Sheep may not be as dumb as I thought
Years ago, one particular drive we took along the Oregon Coast left the impression that sheep were pretty unintelligent creatures. One report from the University of Illinois claims that a sheep’s IQ is just below that of a pig, which as I’ve mentioned before, is really too smart to be eaten without qualms.
Sheep are more on equal ground with cattle in the area of problem-solving. So there you go. I mean, these coastal sheep roamed free, oblivious to traffic whizzing by at 60 mph, as they munched grass along the shoulder of Highway 101. Sheep are notoriously fearful and panicky animals because they’re prey, and they know it. Surely they had a shepherd somewhere keeping an eye out, but I couldn’t help wondering at their seeming peace while so near danger and calamity.
The scene of these confident sheep has stayed with me through the years. Maybe that’s why I was intrigued by a class offered recently through the Oregon State University Research and Extension Center on Hanley Road.
A couple of weeks ago I attended a PowerPoint presentation by Kelly Mulville of Paicines Ranch in California. Kelly covered everything we needed to know about environmentally friendly land management with regard to the many benefits of natural livestock grazing. He focused on vineyards, helping promote the growing trend toward biodynamic wineries.
Happy sheep grazing between the vines eliminates the need for harsh chemicals and fertilizers as sheep provide their own, while chewing down whatever cover crop you decide, which can be diverse and beneficial for both the soil and the sheep. I’m not going to get overly technical here because I’m neither a farmer nor an ag specialist. But I am a consumer, and what Kelly had to say about protecting and nurturing our topsoil rather than abusing it year after year made much sense. For his well written blog on the subject, see email@example.com.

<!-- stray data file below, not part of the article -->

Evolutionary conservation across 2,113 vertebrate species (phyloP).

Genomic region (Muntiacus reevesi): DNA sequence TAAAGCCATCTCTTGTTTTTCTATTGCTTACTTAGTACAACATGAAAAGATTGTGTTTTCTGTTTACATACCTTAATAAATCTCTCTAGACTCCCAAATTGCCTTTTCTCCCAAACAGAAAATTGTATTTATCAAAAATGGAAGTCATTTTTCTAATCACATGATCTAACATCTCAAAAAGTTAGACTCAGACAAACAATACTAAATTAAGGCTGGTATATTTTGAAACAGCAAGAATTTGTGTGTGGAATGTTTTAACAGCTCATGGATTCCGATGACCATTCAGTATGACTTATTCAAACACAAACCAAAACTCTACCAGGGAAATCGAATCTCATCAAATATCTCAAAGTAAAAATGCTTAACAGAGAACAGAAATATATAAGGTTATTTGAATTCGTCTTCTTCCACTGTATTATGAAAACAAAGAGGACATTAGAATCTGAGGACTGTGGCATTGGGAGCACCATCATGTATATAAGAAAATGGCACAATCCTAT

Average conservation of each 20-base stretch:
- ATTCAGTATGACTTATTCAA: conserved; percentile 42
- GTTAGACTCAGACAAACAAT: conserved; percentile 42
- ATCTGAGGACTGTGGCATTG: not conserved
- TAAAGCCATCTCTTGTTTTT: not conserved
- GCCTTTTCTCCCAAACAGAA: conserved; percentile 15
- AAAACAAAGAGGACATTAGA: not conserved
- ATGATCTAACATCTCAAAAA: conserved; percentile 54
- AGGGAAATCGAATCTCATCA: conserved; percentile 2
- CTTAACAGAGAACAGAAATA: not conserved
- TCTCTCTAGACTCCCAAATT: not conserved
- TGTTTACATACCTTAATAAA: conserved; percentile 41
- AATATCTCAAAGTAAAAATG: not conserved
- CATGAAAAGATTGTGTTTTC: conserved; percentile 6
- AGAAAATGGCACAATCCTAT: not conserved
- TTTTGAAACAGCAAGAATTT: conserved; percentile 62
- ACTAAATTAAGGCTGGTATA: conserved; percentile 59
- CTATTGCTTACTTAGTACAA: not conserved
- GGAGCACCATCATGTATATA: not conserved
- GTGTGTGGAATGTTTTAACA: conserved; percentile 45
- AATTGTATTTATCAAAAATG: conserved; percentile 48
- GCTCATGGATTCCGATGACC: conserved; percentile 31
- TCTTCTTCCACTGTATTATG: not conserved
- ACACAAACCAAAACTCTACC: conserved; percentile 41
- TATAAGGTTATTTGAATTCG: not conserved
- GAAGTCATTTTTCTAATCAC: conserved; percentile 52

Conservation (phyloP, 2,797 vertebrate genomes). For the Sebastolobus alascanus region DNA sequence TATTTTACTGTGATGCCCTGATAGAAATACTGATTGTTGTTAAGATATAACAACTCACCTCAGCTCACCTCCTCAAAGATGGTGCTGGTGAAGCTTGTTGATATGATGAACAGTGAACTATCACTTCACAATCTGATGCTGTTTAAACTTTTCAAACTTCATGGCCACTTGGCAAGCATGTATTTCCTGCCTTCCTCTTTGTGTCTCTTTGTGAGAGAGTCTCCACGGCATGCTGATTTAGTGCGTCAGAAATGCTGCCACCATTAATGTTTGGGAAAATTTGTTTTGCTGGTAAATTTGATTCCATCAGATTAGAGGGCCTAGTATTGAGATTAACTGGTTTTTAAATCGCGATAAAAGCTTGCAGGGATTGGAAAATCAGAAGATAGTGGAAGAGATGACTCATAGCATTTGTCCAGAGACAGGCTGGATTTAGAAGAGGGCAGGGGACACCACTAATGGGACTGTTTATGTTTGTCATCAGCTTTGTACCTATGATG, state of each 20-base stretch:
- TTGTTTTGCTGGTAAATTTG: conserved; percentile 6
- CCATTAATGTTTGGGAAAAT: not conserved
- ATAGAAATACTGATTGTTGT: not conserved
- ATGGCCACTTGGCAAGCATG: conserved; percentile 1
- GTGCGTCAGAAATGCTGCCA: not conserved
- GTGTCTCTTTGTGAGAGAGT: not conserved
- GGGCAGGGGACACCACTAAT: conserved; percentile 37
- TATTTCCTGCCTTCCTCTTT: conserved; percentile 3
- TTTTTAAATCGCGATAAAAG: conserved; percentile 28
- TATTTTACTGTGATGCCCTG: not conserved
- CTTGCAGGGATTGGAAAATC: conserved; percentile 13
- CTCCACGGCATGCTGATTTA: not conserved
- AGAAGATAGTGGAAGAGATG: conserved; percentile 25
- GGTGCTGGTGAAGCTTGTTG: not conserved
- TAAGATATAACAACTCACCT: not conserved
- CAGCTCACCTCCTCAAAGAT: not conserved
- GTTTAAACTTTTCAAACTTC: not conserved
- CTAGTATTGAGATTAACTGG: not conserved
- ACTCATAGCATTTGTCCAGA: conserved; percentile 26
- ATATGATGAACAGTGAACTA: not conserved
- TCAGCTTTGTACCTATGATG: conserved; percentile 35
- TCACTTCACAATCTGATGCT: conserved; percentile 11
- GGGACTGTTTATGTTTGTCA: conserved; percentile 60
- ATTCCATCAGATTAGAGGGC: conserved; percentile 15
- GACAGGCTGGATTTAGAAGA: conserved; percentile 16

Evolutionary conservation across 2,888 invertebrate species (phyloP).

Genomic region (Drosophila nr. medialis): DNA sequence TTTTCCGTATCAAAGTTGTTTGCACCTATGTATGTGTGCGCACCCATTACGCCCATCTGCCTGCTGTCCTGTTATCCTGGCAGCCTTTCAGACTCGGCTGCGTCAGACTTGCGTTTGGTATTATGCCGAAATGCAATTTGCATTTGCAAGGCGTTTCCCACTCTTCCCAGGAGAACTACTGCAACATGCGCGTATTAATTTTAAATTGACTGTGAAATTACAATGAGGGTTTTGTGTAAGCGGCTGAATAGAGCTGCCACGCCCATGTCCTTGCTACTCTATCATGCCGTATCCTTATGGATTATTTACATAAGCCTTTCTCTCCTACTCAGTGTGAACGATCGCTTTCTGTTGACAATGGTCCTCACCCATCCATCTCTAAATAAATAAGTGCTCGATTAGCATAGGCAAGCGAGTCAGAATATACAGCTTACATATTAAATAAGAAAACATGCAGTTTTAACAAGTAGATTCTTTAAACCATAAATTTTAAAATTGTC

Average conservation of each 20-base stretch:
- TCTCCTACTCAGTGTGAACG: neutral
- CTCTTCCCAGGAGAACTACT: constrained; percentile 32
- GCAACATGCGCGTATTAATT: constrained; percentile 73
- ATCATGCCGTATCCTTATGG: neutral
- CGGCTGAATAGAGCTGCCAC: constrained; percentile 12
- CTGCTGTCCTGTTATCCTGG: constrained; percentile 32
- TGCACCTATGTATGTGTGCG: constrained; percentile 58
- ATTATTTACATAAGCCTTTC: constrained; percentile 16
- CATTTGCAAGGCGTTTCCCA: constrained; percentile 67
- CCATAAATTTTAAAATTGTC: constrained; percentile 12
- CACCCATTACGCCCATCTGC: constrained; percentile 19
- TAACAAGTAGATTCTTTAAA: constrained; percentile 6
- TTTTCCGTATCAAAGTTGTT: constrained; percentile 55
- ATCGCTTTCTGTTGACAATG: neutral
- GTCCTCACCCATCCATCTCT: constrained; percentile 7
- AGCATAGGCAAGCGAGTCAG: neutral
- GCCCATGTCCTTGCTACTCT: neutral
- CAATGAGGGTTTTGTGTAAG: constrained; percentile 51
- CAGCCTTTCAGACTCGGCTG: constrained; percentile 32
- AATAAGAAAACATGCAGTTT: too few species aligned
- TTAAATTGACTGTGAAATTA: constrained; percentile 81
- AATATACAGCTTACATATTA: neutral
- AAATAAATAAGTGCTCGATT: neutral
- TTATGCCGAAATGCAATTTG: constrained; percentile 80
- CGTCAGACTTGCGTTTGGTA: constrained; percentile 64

So, back to sheep. I enjoyed the pictures of satisfied sheep smiling for the camera among the vines. How dumb can sheep be if they can manage a gig like that? I thought how much more pleasant it would be having livestock there rather than spraying for weeds or hand suckering each vine.
After the initial growth period, the herd is intentionally moved from one section to another, then the process is repeated. They’re well fed, and rather than being a used-up commodity, they multiply. They do an excellent and complete job of mowing, according to before and after shots.
But don’t they eat the grapes? Of course, they would, but sheep aren’t as dumb as first surmised. They have learned to respect the high voltage wire strung along the vines. According to Kelly, one surprise is all it takes. After such a rude awakening, they keep to what’s beneath their hooves. I wondered whether each individual must suffer the jolt or if seeing their buddy take a hit would suffice. It doesn’t work for 12-year-old boys.
One photo showed a contented sheep rubbing his head against a grapevine trunk. Kelly said it’s cool to see the wool-draped trunks and watch how the white tufts reappear in birds’ nests later. Nature working as originally designed is a beautiful thing.
Having sheep in the vineyard helps exemplify an Arcadian movement toward simpler, healthier farm management practices. It’s practical as well. Kelly came loaded with facts and figures about increased yields and savings per acre. Besides that, the sheep love it. I learned that sheep do recognize their master’s face and voice, and may even respond to their name.
One anecdotal story I found from North Yorkshire said their sheep had learned to cross a cattle guard by rolling on their backs. There were no videos. Oh, those Brits.
Peggy Dover is a freelance writer and author of Trips & Tangents: 101 Favorite Southern Oregon Journal Columns. Reach her at firstname.lastname@example.org.